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Divided GDP

Greig Read

GDP (Gross Domestic Product) is recognised as a flawed metric yet it is widely used for economic planning. Various alternatives have been proposed (HDI, IHDI, GHI) but they are not as useful as GDP and as long as we are stuck with such a crude measure very little progress will be made toward a sustainable economic system. GDP has too much cache to be overthrown but it is possible to increase its accounting and predictive utility in a very pragmatic way that encourages sustainability.

GDP is relatively crude measure that excludes the run down of capital or resources, ignores income inequality and does not distinguish unproductive consumption (eg gambling). Parts of these problems are mixed through each of the terms in the GDP equation. However by categorising these components it is possible to derive an additional equation that produces three new terms with sharper economic utility.

GDP consists of consumer spending and capital investment plus government spending and exports minus imports. Each of these components is derived from collected data which could be readily categorised into “Productive” (increases efficiency, resources or output), “Core” (meets direct needs) and “Structural” (does not directly provide consumer goods or services). For example, components of government spending can be classified as “Productive” spending like research , “Core” spending like community grants and “Structural” spending such as defence.

Thoughtful placement of the contributors to GDP into the three categories would produce valuable economic guidance. Extractive industry investment is “Structural GDP” since it does not directly create a consumer product and it is drawing down a limited factor of production. Spending on fuels and power is also “Structural GDP” since the individuals only directly consume the services derived from energy such as transport, lighting, cooling. “Structural GDP” would include consumer debt repayments, fines, legal services and social security payments, all of these are necessary for social function but do not directly contribute to desired goods and services. Other less necessary examples would include gambling and other activities that produce monetary derivatives but no actual good or service.

On the other hand investment in recycling increases resource efficiency and therefore is “Productive GDP”.

Capital investment in renewable energy is “Productive GDP” since it increases available energy resources. Other examples include new housing, education, transport infrastructure and better communications. All of these are desirable in a progressive economy and increase long term productivity.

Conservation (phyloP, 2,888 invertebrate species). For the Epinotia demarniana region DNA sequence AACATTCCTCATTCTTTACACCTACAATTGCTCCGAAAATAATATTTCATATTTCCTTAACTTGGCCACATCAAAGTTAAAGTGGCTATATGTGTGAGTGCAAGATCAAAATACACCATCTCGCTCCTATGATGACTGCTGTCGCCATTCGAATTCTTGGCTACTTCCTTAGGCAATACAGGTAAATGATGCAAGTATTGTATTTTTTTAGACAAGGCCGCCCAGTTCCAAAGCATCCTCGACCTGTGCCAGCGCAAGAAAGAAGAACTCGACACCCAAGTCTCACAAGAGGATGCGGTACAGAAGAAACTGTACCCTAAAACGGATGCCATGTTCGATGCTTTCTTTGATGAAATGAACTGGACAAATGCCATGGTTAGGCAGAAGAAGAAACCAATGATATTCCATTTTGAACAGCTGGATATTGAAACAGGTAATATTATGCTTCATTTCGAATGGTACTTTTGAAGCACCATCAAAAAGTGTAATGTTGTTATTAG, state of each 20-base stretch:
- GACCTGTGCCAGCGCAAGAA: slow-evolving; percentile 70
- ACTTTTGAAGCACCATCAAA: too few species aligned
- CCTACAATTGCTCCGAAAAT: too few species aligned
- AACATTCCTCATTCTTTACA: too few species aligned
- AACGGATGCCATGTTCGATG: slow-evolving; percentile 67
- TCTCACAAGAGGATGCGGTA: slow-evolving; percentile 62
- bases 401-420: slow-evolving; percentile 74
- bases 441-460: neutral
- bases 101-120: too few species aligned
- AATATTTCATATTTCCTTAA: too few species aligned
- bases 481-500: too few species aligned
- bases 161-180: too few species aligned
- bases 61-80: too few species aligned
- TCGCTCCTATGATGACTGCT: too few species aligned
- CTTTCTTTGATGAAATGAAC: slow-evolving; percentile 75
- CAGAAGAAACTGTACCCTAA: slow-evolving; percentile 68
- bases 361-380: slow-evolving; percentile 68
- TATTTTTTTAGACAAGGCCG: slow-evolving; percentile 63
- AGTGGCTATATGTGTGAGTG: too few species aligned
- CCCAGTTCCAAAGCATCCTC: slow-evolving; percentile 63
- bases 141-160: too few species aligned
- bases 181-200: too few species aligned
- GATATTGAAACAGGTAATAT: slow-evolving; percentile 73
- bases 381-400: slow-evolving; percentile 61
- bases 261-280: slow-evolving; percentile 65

“Core GDP” would include food, clothing, transport, maintenance, replacement machinery, white goods, existing housing, trade services, health, phones etc. In fact “Core GDP” is most easily defined as components not clearly in the structural or productive category and could be used to catch all uncategorised components so as to simplify calculation and ensure the mathematical integrity of the total.

Imports and exports can be similarly categorised. Primary production exports would be “Structural GDP” unless valued added for direct consumption. Imports are a negative quantity in the GDP formula and may only be applied to reduce total “Productive GDP” or “Core GDP”. It might be cost effective to “off shore” some “Structural GDP” components but it is actually much better to reduce the need for components like prisons, military weapons, extractive industries, social security and financial arbitrage.

To begin with, only major industry groupings need be categorised but refinement over time, depending on data availability, would improve the diagnostic value of the three GDP types in predicting supply and employment. A country with too little “Structural GDP” would be unstable while too much would be a drag on real growth. Too little “Productive GDP” would indicate constraints to future growth. The recent mining boom in Australia would have shown growth concentrated in the “Structural” category presaging restrictions on domestic supply and employment.

Dominant “Structural GDP” also implies high internal social costs and concentration of opportunity that would restrict income equity.

I would hope that countries would no longer just seek to grow GDP but to improve the quality of that growth by favouring “Productive GDP” and using policies that prefer “Core GDP” over growth in “Structural GDP”. This approach would tend to improve the availability of goods and services to citizens while encouraging transition to
a more sustainable economy.

Greig Read is a NSW member of ERA

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